While doing optimisation problems with calculus I often find myself needing to optimise expressions such as $$\sqrt{\sin x}$$, though often more complicated. Using the chain rule on the square root is time-consuming, and it seems logical that as a monotonically increasing function, the square root shouldn't affect the x-coordinate of the local minima and maxima. Thus, I give you…

## Theorem

If $$g(f(x))$$ is a composite function, and $$g$$ is a monotonic function, and is differentiable $$g$$ in some domain;
Then the x-coordinates of the local minima and maxima of $$g(f(x))$$ in that domain are the same as the those of $$f(x)$$.

## Proof

Using the chain rule to find the derivative of $$g(f(x))$$ with respect to $$x$$:
\begin{aligned} \frac{\mathrm{d}g}{\mathrm{d}x} &= \frac{\mathrm{d}g}{\mathrm{d}f} \cdot \frac{\mathrm{d}f}{\mathrm{d}x} \end{aligned}
By Fermat's theorem, each local minimum and maximum of $$g(f(x))$$ must be at a critical point $$x_{\text{critical}}$$; where $$\frac{\mathrm{d}g}{\mathrm{d}x}$$ is equal to 0 or undefined:
\begin{aligned} \left(\frac{\mathrm{d}g}{\mathrm{d}x}\right)_{x = x_{\text{critical}}} &= 0\text{ or undefined} \\ \left(\frac{\mathrm{d}g}{\mathrm{d}f}\right)_{x = x_{\text{critical}}} \cdot \left(\frac{\mathrm{d}f}{\mathrm{d}x}\right)_{x = x_{\text{critical}}} &= 0\text{ or undefined} \end{aligned}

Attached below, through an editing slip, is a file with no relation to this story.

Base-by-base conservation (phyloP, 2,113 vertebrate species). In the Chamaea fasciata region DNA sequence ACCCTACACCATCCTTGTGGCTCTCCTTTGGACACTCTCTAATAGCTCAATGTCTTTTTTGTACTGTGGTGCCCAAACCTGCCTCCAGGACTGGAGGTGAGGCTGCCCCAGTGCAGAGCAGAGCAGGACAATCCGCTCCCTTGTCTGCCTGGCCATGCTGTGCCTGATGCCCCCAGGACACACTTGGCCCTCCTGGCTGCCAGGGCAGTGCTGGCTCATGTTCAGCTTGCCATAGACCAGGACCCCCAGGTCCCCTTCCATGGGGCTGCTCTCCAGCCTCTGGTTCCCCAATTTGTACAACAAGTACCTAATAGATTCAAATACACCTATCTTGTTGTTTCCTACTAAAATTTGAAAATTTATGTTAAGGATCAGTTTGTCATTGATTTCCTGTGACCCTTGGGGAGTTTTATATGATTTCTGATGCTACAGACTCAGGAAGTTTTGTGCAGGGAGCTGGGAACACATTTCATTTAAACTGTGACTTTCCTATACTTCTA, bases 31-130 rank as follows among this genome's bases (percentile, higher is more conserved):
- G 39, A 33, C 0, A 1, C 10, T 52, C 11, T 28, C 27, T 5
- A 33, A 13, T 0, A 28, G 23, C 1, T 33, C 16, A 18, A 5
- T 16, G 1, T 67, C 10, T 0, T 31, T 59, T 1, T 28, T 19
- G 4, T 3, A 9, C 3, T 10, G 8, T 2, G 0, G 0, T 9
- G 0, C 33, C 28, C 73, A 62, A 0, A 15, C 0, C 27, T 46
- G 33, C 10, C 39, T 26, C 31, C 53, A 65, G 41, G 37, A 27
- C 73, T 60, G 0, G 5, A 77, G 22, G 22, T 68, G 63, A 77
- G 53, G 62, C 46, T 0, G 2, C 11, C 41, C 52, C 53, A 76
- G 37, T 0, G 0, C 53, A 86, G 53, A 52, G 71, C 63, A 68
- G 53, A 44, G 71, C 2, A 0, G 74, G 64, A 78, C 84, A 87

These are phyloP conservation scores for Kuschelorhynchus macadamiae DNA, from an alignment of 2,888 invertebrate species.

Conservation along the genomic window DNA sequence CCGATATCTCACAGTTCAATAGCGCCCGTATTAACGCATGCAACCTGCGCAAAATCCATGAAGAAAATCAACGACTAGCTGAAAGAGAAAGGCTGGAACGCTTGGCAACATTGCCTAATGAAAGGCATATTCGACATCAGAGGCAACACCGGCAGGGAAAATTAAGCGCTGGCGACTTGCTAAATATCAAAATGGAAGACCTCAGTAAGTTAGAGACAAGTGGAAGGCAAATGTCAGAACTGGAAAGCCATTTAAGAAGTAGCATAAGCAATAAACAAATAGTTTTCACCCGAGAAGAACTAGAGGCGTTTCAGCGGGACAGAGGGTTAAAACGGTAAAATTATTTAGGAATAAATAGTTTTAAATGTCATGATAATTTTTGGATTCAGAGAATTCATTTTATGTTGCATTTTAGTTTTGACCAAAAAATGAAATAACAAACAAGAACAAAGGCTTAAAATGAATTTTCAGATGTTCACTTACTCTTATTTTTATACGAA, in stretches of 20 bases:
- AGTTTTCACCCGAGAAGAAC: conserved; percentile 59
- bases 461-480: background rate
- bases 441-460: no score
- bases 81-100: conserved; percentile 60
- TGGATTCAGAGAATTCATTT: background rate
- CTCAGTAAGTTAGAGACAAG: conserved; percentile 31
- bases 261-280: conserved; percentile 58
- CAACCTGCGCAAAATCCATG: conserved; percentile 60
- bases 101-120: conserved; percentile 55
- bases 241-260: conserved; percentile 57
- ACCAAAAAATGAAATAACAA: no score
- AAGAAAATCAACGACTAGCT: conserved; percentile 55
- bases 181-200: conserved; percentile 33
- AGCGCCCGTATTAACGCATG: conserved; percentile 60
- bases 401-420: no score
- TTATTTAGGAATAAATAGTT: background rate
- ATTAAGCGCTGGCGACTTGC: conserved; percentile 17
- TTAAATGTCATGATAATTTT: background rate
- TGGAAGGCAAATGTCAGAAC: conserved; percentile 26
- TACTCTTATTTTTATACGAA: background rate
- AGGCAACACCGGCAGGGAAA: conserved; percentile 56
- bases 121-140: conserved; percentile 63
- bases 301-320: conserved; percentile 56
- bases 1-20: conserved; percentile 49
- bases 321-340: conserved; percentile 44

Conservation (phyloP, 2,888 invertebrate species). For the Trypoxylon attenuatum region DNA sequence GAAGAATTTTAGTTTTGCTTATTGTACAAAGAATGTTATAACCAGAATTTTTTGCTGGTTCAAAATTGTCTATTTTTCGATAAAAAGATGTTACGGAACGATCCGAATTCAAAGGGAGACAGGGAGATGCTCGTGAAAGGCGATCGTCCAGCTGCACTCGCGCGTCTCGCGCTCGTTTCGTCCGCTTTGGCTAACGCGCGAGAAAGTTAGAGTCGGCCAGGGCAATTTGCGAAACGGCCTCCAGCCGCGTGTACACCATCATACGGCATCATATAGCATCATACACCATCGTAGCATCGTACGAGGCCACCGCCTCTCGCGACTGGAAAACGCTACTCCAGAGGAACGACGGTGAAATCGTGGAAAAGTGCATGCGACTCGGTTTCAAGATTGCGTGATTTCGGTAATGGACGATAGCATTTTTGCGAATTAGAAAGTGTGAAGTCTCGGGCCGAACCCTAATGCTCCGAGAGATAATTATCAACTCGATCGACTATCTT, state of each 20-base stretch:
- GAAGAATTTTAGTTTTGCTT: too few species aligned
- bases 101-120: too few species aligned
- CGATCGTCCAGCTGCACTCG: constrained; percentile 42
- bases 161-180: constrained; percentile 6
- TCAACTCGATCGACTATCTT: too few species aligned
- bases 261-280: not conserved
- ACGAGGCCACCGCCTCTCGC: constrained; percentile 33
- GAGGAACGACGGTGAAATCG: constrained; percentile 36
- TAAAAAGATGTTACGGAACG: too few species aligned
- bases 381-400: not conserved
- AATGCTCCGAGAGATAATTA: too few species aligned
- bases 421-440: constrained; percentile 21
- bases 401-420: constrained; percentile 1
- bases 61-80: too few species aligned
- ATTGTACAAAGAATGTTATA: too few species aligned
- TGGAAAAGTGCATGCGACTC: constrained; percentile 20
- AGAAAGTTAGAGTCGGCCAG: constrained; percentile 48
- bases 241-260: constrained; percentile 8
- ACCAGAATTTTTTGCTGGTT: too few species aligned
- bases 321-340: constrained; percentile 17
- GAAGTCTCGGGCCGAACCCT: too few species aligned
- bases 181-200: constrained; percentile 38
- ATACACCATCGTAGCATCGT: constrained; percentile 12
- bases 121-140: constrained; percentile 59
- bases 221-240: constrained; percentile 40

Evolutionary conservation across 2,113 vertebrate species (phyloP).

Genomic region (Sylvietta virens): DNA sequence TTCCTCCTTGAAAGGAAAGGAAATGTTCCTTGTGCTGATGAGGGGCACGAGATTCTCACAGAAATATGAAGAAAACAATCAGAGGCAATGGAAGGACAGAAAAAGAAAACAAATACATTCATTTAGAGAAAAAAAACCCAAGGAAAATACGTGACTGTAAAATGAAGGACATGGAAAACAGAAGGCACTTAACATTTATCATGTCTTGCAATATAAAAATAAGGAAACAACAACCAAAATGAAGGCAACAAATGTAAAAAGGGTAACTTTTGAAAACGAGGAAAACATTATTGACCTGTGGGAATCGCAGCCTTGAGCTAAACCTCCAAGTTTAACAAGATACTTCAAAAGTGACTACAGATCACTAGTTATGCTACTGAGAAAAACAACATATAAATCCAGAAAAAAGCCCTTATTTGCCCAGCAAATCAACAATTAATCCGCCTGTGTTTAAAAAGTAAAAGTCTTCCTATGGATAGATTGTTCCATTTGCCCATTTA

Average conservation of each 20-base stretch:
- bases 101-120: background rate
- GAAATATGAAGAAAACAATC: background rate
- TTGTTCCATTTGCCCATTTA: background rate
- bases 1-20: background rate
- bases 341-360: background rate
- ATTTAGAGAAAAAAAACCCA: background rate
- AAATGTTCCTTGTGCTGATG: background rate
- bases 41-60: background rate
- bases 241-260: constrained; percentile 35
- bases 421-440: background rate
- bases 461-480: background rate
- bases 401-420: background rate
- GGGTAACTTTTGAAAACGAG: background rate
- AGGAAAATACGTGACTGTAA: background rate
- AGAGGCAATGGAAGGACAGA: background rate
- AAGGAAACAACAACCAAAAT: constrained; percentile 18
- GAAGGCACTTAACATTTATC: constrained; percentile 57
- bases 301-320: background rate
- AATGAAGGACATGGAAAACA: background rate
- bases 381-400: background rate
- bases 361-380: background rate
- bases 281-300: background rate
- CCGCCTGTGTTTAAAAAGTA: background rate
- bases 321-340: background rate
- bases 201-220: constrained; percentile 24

By the zero-product property (null factor law),
\begin{aligned} \left(\frac{\mathrm{d}g}{\mathrm{d}f}\right)_{x = x_{\text{critical}}} &= 0\text{ or undefined} \\ &\text{and/or} \\ \left(\frac{\mathrm{d}f}{\mathrm{d}x}\right)_{x = x_{\text{critical}}} &= 0\text{ or undefined} \end{aligned}
Since $$g$$ is a monotonic function, $$\frac{\mathrm{d}g}{\mathrm{d}f}$$ is never equal to 0. Additionally, since the derivative of $$g$$ is always defined in the relevant domain, $$\frac{\mathrm{d}g}{\mathrm{d}f}$$ is never undefined.
Therefore,
\begin{aligned} \left(\frac{\mathrm{d}f}{\mathrm{d}x}\right)_{x = x_{\text{critical}}} &= 0\text{ or undefined} \end{aligned}
Therefore, each critical point on $$g(f(x))$$ is at the same x-coordinate as that on $$f(x)$$, and by extension, each local minimum and maximum of $$g(f(x))$$ is at the same x-coordinate as that of $$f(x)$$.

Q.E.D.

## Disclaimer

I am not a mathematician. As far as I can tell, the above is not any ‘official’ theorem. There are probably some small errors in terminology and corner cases that I forgot to account for. Exercise common sense when applying the above.